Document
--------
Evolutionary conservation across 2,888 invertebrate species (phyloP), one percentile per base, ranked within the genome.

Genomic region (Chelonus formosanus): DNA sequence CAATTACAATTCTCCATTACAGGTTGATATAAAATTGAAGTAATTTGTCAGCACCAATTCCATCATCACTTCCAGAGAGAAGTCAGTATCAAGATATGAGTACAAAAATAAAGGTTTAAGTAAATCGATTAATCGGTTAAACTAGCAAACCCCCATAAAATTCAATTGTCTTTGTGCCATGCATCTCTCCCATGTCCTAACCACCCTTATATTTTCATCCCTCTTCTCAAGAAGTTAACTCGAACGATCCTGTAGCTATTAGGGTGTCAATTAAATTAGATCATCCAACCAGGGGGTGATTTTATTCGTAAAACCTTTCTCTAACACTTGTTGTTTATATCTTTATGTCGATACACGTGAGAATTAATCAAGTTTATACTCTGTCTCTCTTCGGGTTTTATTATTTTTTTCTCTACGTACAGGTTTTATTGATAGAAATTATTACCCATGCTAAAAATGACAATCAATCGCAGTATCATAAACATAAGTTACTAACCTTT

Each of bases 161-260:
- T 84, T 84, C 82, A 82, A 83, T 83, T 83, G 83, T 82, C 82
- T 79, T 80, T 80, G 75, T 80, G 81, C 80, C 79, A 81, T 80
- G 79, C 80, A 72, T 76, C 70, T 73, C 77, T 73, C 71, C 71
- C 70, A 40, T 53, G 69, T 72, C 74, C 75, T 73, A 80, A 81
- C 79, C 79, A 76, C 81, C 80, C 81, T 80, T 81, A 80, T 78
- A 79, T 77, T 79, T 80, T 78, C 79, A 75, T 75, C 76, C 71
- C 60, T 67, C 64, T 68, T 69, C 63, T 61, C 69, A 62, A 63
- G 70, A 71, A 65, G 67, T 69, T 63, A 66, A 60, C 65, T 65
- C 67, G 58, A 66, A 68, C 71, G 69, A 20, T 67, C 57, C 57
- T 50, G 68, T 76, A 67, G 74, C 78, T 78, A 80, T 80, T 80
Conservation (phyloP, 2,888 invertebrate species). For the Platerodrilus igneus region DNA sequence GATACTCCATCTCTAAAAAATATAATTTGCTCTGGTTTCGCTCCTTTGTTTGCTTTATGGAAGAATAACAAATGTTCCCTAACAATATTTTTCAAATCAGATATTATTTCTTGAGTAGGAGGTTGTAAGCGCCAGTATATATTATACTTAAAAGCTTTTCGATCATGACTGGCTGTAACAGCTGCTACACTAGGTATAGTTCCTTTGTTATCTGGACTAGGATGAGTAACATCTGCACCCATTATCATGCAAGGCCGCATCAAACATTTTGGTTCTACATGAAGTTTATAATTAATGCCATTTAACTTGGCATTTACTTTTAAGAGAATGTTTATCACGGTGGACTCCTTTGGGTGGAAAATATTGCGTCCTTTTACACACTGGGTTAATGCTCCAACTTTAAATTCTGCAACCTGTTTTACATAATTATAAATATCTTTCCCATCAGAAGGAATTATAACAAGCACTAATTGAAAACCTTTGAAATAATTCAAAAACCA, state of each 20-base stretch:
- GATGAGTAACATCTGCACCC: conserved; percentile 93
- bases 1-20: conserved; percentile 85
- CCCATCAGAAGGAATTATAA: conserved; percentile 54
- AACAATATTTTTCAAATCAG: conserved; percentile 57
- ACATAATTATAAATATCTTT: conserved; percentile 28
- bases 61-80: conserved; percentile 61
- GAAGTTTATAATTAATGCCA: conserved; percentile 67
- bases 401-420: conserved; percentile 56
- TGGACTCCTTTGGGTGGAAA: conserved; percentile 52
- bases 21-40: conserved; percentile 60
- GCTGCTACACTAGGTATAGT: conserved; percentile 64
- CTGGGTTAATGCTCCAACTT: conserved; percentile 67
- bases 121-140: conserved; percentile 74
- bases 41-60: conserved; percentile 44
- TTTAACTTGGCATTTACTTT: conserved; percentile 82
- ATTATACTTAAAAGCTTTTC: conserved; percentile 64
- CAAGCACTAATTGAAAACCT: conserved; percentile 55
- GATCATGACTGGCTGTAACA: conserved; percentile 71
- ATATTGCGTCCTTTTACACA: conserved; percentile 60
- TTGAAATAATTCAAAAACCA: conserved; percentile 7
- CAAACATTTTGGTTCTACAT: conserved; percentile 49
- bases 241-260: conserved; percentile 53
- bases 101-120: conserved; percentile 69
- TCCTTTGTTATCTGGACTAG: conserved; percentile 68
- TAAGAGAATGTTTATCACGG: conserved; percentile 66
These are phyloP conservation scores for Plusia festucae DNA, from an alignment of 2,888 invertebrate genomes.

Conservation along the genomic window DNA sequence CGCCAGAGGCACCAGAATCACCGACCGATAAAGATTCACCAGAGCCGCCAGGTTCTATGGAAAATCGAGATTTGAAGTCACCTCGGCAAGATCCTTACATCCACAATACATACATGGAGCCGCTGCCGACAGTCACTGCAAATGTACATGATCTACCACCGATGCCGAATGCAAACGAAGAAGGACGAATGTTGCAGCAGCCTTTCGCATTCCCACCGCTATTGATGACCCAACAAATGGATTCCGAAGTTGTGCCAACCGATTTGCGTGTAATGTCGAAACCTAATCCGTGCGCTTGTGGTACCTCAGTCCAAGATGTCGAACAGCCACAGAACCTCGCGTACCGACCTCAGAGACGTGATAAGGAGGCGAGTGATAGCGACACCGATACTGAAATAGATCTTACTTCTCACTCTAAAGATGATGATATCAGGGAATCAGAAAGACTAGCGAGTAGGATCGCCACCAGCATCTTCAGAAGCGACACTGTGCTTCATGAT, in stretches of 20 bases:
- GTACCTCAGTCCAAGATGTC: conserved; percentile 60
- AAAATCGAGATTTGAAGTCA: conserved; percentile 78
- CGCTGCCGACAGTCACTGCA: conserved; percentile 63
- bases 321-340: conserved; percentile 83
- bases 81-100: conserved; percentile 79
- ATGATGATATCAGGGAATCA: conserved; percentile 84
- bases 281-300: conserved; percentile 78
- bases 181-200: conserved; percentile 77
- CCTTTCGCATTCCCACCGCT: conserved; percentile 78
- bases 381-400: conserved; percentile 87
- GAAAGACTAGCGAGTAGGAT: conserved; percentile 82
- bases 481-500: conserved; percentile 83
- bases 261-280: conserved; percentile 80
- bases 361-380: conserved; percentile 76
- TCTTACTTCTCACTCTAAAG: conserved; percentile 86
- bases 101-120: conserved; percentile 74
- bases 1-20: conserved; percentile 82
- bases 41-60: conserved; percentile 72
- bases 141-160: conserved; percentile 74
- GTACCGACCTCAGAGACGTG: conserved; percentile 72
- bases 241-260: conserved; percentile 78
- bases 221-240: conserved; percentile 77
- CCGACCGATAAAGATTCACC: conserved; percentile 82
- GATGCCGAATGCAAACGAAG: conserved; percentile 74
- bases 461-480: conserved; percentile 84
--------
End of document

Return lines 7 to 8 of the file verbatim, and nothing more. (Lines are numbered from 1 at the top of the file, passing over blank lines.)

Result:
- C 70, A 40, T 53, G 69, T 72, C 74, C 75, T 73, A 80, A 81
- C 79, C 79, A 76, C 81, C 80, C 81, T 80, T 81, A 80, T 78